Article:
Now, two years after the vote was passed, Washington's marijuana approach is being called the "weakest" in the nation. How times have changed.
An entry on the Seattle Post-Intelligencer's marijuana blog notes that of the four states that have legalized pot, Washington fails to measure up largely because it forbids home growing of marijuana plants, especially for medical marijuana patients.
Right now, these patients are having to battle recreational users who patronize medical pot dispensaries, which are largely unregulated and more numerous than licensed recreational marijuana establishments (especially in Seattle). And it's difficult to create additional supply to meet the demand for both types of pot because the law prohibits any new types of marijuana strains to be brought into the state.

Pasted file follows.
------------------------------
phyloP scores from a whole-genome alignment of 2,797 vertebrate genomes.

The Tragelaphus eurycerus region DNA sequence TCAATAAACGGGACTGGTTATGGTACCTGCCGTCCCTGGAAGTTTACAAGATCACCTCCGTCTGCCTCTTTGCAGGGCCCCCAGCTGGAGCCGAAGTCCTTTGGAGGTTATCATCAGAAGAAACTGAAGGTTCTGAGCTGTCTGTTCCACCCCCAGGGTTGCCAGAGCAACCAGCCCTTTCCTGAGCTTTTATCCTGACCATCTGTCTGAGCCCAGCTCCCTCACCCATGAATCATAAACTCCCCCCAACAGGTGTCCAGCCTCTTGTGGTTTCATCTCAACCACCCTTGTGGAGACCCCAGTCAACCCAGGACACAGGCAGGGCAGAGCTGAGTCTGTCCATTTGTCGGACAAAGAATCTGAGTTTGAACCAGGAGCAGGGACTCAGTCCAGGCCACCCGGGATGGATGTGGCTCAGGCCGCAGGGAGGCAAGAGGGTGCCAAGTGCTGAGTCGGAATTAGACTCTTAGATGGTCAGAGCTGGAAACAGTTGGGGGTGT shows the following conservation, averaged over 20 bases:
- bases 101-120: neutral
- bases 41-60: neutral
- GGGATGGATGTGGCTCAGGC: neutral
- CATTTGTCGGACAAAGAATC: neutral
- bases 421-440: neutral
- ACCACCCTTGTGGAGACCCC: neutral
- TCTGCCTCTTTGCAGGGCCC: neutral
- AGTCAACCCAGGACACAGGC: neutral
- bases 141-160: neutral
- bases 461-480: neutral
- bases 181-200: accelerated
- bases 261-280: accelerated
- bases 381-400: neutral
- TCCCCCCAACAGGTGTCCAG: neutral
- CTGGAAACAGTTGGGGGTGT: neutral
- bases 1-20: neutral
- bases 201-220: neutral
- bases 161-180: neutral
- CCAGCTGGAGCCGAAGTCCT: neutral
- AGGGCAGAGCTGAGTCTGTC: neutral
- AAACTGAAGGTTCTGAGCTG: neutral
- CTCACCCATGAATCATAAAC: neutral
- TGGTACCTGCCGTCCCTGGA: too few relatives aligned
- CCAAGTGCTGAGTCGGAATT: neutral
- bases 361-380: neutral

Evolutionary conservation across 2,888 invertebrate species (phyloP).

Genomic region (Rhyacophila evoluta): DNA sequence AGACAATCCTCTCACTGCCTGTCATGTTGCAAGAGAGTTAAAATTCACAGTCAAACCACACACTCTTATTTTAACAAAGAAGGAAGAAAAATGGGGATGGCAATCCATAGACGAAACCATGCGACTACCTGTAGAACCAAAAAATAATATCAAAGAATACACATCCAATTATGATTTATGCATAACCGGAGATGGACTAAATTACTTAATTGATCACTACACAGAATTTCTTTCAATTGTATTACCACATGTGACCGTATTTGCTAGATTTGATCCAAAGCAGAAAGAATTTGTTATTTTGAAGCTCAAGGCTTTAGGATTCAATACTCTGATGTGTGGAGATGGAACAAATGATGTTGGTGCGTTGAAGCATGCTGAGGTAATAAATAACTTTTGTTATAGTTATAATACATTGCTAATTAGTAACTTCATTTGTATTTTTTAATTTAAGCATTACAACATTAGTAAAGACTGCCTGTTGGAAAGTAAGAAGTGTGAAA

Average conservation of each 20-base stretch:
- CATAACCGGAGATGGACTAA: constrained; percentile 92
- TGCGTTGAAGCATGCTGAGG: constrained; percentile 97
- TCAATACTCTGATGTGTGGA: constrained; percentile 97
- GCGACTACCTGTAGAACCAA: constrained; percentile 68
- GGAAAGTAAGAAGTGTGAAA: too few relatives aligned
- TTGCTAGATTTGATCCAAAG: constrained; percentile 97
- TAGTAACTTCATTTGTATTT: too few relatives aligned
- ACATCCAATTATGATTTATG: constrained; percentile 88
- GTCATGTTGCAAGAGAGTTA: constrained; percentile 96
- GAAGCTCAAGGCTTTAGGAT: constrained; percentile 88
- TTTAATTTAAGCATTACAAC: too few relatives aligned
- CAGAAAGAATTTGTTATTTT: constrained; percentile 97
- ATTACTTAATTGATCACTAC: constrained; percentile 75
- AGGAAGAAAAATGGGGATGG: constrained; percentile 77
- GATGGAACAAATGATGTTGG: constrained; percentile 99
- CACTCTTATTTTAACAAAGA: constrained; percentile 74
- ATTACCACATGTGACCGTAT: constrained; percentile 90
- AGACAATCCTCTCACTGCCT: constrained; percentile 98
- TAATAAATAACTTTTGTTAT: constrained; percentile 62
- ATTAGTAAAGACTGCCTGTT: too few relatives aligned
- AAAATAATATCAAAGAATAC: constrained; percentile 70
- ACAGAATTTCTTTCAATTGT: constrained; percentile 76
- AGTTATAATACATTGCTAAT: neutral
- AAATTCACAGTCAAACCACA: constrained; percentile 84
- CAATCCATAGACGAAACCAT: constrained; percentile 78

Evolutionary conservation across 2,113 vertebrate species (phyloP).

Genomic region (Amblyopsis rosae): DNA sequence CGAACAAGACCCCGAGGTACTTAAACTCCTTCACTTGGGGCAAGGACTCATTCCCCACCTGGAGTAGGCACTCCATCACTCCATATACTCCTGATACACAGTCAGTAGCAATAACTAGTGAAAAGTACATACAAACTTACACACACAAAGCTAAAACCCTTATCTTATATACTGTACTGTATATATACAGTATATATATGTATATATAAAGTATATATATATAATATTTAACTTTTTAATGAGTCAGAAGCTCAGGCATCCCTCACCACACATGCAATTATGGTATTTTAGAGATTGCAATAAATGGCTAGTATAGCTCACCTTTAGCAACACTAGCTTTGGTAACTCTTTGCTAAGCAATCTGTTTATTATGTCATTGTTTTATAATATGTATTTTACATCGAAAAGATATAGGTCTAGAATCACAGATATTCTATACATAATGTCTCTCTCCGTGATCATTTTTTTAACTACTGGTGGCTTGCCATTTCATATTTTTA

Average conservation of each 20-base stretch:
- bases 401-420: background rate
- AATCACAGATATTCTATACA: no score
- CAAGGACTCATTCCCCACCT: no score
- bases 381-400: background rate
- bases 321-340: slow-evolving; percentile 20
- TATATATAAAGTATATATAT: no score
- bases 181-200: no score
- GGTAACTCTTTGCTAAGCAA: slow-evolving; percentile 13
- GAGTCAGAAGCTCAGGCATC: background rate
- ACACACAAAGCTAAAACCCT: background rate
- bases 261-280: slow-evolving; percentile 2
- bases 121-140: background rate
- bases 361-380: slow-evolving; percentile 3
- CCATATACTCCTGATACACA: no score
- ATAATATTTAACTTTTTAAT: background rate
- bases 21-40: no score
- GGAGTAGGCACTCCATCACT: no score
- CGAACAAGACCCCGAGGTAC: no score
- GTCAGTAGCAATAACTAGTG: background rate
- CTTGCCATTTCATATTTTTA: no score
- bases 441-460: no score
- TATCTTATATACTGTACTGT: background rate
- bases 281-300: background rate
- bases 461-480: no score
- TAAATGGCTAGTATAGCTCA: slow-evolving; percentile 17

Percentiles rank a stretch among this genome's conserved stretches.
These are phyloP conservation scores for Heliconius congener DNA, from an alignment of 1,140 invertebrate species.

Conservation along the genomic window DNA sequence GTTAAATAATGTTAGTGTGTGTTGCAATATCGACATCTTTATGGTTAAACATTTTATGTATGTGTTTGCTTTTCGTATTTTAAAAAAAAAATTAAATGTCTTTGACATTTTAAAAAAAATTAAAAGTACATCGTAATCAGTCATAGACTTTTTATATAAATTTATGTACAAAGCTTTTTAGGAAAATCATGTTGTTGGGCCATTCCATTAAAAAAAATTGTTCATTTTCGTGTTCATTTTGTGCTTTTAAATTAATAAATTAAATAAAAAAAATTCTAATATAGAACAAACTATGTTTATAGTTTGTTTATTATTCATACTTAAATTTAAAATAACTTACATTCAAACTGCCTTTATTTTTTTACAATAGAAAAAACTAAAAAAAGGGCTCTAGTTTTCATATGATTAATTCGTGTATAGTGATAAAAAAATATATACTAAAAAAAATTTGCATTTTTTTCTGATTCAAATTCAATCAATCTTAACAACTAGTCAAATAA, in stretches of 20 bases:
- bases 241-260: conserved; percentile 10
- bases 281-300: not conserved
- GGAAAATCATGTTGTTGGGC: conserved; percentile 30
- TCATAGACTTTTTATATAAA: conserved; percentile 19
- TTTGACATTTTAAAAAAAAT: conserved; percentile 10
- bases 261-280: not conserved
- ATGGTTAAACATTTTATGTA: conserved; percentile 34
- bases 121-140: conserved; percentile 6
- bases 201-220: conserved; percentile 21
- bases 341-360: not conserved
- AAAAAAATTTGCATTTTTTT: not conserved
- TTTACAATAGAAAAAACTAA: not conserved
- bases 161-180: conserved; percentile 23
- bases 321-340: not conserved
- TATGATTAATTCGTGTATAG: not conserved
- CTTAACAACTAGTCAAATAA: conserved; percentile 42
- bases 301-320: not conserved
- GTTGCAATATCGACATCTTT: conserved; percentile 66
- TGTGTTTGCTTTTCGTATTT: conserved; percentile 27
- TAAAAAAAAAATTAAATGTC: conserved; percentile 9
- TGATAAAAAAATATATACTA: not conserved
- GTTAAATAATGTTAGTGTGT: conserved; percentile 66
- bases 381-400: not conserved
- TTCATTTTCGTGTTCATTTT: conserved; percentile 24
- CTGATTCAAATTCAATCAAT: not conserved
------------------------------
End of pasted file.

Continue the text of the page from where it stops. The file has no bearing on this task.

But if people were allowed to grow small amounts of marijuana plants, entrepreneurs could begin offering seeds and growing kits to them. And they wouldn't have to compete with Washington residents who are only seeking recreational pot. Of course, making changes to laws governing either medical or recreational marijuana would probably take several months or years to complete.So it appears that Washington is stuck with I-502, warts and all, for the foreseeable future.
The term "buyer's remorse" describes a feeling someone gets after making a major purchase. Could the state's voters now be suffering from "voters' remorse?"